Page noted that the trend has even spread to the government sector as well. He pointed to a recent Federal Times article that reported the General Services Administration’s regional headquarters in Denver recently reduced its space per employee by 48 percent. The GSA is now squeezing 122 smaller work stations into the space previously taken by 77.
“Denver is a market that has proven to be a little more resilient” to the trend of shrinking office space, noted Jeff Myers, senior real estate economist with CoStar. Myers said the IT industry, which is relatively strong in Denver, has been somewhat insulated from the recent recession and therefore hasn’t needed to cut costs by minimizing space.
Colorado developers react to
Marshall Burton is the executive vice president of Opus Development Co., a privately held developer, designer and builder. The company has overseen the construction of the Region 8 headquarters for the Environmental Protection Agency on the 16th Street Mall in downtown Denver, and currently has $100 million of work committed to developments in 2013.
“There has been a compression in the amount of dedicated space per employee,” Burton echoes. Twenty years ago, he said, employees each had on average 350 square feet – today it’s in the 175 square feet range.
“There are more people working in smaller spaces, is really what it amounts to,” agreed Mickey Zeppelin, a longtime developer in downtown Denver and head of Zeppelin Development Inc. “Buildings are using less space per person than they did in the past.”
“However, the offset to that has been companies investing in more collaborative spaces,” Burton added. While companies are decreasing the amount of available room dedicated to each individual worker, they are concurrently increasing the amount of conference and dining space.
Bill Mosher, senior managing director of the Colorado division of developer Trammell Crow Co., explained that companies want to “create space around the water cooler, if you will,” by adding additional meeting and conference rooms. He said Trammell Crow finished work on DaVita’s new Denver office in August 2012, where there are more than 90 different meeting spaces – large and small – in that building.
“The individual private spaces are getting smaller, but the collaboration spaces are getting more robust,” Burton said.
Zeppelin said that the shrinking office and increasingly mobile work force have not cut into his business.
“The office market seems to be relatively strong,” he said.
And other developers agreed.
“I do have office spaces for rent and they’re full,” said Jon Cook, a developer who has been working in the South Broadway neighborhood for dozens of years.
“Office rents are starting to go up, office vacancies are starting to go down,” said Mosher.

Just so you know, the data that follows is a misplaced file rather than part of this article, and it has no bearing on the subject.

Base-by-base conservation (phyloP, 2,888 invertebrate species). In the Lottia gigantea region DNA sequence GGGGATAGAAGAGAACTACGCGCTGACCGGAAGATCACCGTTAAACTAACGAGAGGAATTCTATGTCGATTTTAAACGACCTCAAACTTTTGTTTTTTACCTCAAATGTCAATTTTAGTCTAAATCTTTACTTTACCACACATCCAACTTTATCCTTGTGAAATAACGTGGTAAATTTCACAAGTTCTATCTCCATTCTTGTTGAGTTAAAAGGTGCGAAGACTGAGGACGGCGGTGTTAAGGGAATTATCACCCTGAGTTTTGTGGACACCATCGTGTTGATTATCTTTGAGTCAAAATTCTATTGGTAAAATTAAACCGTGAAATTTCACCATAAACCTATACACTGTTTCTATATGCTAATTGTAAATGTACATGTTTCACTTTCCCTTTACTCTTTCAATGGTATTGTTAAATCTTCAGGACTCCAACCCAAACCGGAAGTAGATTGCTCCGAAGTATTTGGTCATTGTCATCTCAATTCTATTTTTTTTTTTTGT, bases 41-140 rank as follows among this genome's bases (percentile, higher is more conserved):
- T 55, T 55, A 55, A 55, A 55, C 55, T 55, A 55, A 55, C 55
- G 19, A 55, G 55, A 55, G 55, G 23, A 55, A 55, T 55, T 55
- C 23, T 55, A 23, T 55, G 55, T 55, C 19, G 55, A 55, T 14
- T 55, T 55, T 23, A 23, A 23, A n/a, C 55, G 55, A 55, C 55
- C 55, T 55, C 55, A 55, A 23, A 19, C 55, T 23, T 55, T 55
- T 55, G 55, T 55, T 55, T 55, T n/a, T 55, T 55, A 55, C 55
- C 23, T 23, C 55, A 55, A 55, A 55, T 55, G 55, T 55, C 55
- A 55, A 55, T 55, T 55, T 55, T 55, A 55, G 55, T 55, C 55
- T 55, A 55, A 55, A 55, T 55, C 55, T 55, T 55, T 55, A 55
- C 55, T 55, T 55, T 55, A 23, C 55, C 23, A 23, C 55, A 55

Indeed, Transwestern research shows the office vacancy rate in Denver in the first quarter was 12.4 percent, lower than the national vacancy rate of 13.4 percent. And that’s an improvement from the first quarter of last year, when Denver’s rate was 12.9 percent and the national rate was 14 percent.
But the trend is not confined to Denver. In Colorado Springs, corporate real estate developers are seeing similar changes. Randy Miller, a managing director with Sierra Commercial Real Estate in Colorado Springs, said he recently offered a fully furnished office with 130 cubicles, each 56 square feet. However, the buyer of the building changed the layout of the office to squeeze in more cubicles, each measuring just 36 square feet.
“It’s definitely true that in general the requirements are for more density in the space – in other words, more employees,” Miller said, adding that development companies are countering that trend with an expansion in the amount of conference rooms that can, in some cases, seat up to 100 employees.
The reason that the market for corporate real estate remains strong, despite shrinking office space and mobile workers, is not surprising: “It’s all based on job growth,” Mosher explained.
Transwestern found that month-to-month gains in new jobs nationwide “continue to surpass economists’ expectations,” with 236,000 jobs added in February of this year.
Further, most companies can’t simply shut down 20-30 percent of their office space. As McGowan explained, companies first need to invest in upgraded technology and furniture, not to mention a culture that can handle mobile workers. Then there’s this to consider: Building a denser office will put a greater strain on ventilation, facilities and parking.
“It’s not as easy as it might sound,” McGowan said.
Finally, some companies have taken a well-documented stance against working from home. Yahoo earlier this year made waves with a requirement that employees complete their work at work, with the goal of encouraging face-to-face collaboration.
Cook takes a decidedly old-school stance on the issue: He doesn’t have a computer in his office and won’t deal with anyone who can’t meet with him in person. But he offers a view on the issue that seems timeless: “People with bad office spaces hate going to work every day,” he said. “People who have nice office spaces like going to work every day.”